On November 15, 2010, the Department of Health & Human Services published an amendment to the interim final regulations on grandfathered health plans that provides prospective relief if a plan sponsor changes insurance carriers with respect to an insured plan. Provided the new policy does not include any changes described in the interim final regulations that would otherwise cause the benefit package to lose grandfathered status, the new policy will maintain its status as a grandfathered health plan. As a condition of relying on this rule, a group health plan that enters into a new policy must provide the new health insurance issuer (and the new health insurance issuer must require) documentation reflecting the plan's terms (including benefits, cost sharing, employer contributions, and annual limits) under the prior health coverage sufficient to determine whether any change that would otherwise result in revocation of grandfathered status under the interim final regulations. This documentation may include a copy of the policy or summary plan description.

For this purpose, the date the new coverage becomes effective is the operative date, not the date a contract for a new policy, certificate or contract of insurance is entered into. Therefore, if a plan sponsor entered into a new policy on August 1, 2010, effective January 1, 2011, the amendment to the interim final regulations would apply, provided the terms of the new policy did not contain any changes that would otherwise result in revocation of grandfathered status.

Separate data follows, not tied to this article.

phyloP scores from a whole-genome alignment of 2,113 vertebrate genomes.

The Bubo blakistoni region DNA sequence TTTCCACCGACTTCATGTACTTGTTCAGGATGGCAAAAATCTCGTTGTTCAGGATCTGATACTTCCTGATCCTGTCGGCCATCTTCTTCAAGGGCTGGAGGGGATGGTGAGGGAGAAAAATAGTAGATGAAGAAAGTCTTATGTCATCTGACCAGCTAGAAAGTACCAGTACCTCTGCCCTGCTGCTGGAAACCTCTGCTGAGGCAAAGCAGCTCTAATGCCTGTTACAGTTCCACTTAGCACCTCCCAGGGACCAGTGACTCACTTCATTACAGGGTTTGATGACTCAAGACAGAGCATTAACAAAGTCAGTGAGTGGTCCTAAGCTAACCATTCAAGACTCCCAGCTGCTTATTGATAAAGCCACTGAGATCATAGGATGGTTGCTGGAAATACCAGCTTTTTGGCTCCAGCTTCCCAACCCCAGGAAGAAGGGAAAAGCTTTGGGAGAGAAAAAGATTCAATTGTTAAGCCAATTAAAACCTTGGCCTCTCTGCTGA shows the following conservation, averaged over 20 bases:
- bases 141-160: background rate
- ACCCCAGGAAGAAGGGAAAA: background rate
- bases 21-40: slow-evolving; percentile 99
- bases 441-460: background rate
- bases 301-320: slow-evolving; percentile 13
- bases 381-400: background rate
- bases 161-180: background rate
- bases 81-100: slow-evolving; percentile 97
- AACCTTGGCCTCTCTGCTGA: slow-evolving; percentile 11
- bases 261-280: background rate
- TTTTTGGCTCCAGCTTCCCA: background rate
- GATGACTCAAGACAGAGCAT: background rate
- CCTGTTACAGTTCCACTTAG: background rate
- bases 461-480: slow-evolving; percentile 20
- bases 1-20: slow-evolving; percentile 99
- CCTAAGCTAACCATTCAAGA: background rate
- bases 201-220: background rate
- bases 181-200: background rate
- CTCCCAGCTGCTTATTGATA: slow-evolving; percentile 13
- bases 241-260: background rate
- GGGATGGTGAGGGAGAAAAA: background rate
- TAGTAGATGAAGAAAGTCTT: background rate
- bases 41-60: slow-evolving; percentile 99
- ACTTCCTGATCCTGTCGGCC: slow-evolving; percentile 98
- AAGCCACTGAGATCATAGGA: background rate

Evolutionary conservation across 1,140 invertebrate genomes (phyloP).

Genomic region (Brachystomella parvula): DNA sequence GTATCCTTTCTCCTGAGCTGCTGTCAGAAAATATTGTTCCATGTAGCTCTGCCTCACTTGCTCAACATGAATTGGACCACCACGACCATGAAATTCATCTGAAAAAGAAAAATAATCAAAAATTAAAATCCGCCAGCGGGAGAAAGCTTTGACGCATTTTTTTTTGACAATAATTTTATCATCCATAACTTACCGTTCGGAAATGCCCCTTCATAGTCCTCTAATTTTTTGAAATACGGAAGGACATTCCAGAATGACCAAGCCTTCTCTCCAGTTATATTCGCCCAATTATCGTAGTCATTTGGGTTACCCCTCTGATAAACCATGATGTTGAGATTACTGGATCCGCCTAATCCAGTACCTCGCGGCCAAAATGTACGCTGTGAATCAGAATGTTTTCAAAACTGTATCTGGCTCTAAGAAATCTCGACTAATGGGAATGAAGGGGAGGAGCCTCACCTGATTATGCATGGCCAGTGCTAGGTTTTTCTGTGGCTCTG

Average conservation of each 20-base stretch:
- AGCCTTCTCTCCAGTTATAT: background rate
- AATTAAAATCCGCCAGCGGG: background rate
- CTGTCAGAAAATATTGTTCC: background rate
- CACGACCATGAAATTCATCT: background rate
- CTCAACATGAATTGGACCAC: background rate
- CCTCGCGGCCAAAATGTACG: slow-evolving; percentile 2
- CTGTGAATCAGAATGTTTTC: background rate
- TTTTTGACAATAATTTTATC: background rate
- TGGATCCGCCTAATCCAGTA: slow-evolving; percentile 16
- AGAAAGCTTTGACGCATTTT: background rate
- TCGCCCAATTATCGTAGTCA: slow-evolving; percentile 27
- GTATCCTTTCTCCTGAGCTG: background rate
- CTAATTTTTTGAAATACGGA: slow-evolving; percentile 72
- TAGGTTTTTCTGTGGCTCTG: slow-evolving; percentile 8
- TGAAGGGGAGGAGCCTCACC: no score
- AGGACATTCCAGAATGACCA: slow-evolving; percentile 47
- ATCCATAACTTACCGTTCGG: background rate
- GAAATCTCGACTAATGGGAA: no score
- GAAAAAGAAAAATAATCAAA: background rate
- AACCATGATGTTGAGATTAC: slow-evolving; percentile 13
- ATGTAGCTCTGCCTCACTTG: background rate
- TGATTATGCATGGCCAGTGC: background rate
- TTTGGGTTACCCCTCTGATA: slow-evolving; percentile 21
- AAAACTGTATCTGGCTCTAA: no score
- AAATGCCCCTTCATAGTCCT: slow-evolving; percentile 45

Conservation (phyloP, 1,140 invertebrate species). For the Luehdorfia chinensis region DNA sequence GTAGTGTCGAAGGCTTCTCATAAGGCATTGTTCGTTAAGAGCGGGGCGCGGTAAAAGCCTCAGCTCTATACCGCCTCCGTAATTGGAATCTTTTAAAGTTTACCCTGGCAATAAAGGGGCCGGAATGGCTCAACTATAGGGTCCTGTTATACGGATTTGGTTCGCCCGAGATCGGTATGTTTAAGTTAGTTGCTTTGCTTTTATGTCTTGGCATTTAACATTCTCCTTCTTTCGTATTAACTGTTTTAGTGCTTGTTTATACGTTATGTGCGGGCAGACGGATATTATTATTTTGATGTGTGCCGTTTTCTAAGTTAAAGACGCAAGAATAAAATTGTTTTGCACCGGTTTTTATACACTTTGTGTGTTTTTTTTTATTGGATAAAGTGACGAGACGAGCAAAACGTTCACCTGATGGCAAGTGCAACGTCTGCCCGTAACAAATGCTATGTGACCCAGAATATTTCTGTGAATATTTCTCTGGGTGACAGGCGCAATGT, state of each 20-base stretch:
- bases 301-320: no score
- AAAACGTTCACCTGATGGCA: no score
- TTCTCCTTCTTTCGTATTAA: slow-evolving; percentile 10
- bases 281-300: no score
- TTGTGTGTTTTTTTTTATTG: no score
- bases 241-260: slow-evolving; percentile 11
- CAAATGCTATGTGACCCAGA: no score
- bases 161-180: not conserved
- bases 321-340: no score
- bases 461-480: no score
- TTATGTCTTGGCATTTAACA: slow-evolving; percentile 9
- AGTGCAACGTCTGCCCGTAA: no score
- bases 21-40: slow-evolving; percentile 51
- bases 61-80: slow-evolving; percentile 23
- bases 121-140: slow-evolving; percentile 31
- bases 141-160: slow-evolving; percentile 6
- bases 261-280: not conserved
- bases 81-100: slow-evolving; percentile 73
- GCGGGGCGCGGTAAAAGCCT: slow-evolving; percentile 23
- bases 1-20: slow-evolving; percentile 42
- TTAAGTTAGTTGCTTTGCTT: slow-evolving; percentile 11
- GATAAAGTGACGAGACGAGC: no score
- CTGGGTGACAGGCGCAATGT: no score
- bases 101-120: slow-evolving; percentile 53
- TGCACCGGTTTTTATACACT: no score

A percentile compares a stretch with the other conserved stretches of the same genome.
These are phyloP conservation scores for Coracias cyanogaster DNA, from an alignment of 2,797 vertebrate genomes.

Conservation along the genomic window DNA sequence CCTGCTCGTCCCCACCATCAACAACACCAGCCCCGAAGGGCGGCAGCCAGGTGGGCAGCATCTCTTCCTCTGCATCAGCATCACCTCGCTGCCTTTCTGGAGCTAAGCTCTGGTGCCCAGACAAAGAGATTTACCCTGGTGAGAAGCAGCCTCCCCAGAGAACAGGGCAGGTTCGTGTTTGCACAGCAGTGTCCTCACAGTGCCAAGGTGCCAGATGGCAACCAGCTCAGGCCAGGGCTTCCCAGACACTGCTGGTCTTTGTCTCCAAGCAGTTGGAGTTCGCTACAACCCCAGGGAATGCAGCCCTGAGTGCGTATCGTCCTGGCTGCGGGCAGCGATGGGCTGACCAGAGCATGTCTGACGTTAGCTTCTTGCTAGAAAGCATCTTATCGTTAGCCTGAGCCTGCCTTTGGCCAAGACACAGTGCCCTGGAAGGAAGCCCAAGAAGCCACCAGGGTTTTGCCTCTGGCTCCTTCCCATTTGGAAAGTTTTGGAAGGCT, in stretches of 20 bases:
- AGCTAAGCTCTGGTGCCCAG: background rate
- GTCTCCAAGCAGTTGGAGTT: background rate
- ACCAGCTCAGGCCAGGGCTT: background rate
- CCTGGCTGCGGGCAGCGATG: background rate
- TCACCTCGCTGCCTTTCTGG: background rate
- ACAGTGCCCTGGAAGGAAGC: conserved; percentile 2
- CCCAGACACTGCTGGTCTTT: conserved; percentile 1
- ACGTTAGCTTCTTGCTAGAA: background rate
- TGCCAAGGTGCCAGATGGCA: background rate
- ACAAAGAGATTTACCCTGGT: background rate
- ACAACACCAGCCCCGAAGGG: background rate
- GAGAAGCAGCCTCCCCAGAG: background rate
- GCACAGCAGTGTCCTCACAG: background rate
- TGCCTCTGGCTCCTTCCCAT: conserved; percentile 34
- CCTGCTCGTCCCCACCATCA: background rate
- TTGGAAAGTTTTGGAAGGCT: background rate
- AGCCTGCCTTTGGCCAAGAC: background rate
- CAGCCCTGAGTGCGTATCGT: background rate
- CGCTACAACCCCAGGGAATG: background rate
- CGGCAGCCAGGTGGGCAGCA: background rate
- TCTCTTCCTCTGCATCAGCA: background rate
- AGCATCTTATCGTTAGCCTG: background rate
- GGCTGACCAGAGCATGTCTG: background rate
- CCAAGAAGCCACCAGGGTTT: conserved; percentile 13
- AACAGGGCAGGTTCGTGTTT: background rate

As a reminder, the following changes in design or cost result in loss of grandfathered status:

  • Eliminating all or substantially all the benefits to diagnose or treat a particular condition
  • Increasing the percentage cost-sharing arrangement above the March 23, 2010 level (e.g., increasing the coinsurance for inpatient surgery from 20% to 25%)
  • Increasing the fixed-dollar cost sharing (other than copayments), such as a $500 deductible or a $2,500 out-of pocket limit, by a total percentage measured from March 23, 2010, that is greater than the sum of medical inflation plus 15%
  • Increasing co-payments by an amount that exceeds the greater of a total percentage measured from March 23, 2010, that is more than the sum of medical inflation plus 15%, or $5 increased by medical inflation measured from March 23, 2010
  • Decreasing the employer contribution rate by more than 5% below the contribution rate on March 23, 2010
  • Changing annual limits on the dollar value of benefits in the following manner:
    1. If the plan did not impose an overall annual or lifetime limit, it cannot now add an annual limit;
    2. If the plan imposed an overall lifetime limit, but no annual limit on the dollar value of benefits, it cannot now add an overall annual limit at a dollar value that is lower than the March 23, 2010 lifetime limit; and
    3. If the plan imposed an overall annual limit, it cannot decrease the dollar value of annual limit.